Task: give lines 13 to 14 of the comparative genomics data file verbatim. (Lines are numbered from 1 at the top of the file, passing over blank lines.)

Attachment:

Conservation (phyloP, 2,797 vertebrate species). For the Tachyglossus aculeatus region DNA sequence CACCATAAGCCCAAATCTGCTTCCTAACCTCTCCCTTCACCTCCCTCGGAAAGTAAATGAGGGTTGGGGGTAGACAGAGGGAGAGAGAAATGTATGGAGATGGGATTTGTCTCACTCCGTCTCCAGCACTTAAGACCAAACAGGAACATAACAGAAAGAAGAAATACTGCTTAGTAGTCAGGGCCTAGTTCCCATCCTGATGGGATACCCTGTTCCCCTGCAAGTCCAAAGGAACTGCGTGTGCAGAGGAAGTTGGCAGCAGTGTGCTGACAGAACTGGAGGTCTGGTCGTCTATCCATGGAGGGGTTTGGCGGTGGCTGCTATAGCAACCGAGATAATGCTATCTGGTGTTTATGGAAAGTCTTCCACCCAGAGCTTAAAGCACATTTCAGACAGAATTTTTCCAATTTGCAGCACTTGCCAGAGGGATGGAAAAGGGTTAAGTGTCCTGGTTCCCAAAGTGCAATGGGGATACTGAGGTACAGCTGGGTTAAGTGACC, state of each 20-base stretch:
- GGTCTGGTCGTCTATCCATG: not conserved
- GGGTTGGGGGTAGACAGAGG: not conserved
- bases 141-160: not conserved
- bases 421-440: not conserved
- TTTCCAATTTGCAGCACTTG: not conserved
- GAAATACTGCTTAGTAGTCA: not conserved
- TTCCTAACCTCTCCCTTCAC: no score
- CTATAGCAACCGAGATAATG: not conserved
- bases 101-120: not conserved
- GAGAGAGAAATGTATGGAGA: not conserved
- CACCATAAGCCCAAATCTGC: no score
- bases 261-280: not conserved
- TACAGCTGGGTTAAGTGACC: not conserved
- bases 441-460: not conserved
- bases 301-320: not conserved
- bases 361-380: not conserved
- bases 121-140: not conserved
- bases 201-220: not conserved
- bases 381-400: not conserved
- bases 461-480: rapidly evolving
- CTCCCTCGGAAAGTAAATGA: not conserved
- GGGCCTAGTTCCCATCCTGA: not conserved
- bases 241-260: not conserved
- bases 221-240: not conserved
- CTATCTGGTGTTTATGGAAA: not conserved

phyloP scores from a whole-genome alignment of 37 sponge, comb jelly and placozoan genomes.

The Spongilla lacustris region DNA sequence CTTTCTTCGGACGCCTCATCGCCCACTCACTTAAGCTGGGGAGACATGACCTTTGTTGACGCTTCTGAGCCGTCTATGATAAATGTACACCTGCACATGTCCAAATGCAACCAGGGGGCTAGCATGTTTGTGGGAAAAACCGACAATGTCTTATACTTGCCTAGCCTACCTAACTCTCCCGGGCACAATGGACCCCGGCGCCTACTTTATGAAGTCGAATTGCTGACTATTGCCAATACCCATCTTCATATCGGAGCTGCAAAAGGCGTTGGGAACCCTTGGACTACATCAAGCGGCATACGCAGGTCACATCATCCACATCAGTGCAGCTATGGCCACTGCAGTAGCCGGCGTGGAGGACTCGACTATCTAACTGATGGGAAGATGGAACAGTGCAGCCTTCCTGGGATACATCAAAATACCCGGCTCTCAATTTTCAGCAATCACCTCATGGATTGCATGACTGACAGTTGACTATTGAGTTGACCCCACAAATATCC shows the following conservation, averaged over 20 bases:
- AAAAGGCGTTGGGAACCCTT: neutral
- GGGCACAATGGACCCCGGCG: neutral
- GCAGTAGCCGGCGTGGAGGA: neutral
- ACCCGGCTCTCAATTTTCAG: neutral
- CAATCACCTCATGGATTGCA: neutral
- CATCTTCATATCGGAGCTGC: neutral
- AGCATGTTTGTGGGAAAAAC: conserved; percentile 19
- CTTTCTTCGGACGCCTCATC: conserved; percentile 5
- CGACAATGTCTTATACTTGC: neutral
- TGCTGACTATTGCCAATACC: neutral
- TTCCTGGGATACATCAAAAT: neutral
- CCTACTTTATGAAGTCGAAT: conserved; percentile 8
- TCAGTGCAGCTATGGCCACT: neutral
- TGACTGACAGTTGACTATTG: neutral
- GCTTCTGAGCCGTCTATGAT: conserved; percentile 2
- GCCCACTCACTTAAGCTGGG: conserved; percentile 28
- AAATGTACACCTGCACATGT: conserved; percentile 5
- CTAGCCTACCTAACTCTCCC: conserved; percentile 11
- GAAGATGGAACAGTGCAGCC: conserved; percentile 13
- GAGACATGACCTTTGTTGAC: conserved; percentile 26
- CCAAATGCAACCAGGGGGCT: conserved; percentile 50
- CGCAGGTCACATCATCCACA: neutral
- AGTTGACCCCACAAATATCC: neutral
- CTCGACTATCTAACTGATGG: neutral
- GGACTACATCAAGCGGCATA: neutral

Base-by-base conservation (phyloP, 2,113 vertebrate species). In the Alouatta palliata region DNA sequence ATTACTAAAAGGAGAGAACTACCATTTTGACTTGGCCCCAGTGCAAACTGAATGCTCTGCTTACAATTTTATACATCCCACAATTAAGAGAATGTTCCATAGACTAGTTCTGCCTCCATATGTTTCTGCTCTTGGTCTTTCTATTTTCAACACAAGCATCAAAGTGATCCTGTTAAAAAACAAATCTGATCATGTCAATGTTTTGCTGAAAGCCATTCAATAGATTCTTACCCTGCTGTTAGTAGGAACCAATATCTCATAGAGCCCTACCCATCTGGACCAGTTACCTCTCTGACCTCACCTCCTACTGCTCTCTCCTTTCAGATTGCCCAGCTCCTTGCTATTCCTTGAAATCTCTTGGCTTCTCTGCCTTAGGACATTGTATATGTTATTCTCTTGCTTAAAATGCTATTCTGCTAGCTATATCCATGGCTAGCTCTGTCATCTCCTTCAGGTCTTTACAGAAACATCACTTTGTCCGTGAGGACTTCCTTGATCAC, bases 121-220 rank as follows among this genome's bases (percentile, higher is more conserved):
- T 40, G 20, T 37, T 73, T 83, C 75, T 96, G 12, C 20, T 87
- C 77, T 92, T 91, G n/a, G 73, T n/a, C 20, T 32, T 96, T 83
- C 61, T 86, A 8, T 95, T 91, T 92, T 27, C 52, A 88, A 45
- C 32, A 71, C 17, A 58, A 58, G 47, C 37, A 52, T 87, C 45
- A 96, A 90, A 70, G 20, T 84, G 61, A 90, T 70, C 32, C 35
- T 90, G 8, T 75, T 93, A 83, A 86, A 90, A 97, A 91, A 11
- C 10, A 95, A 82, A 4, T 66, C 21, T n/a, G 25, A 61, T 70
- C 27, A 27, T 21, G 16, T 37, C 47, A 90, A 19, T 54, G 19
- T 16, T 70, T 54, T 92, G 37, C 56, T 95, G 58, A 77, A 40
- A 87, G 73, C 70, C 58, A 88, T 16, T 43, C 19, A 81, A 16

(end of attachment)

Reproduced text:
- bases 261-280: not conserved
- TACAGCTGGGTTAAGTGACC: not conserved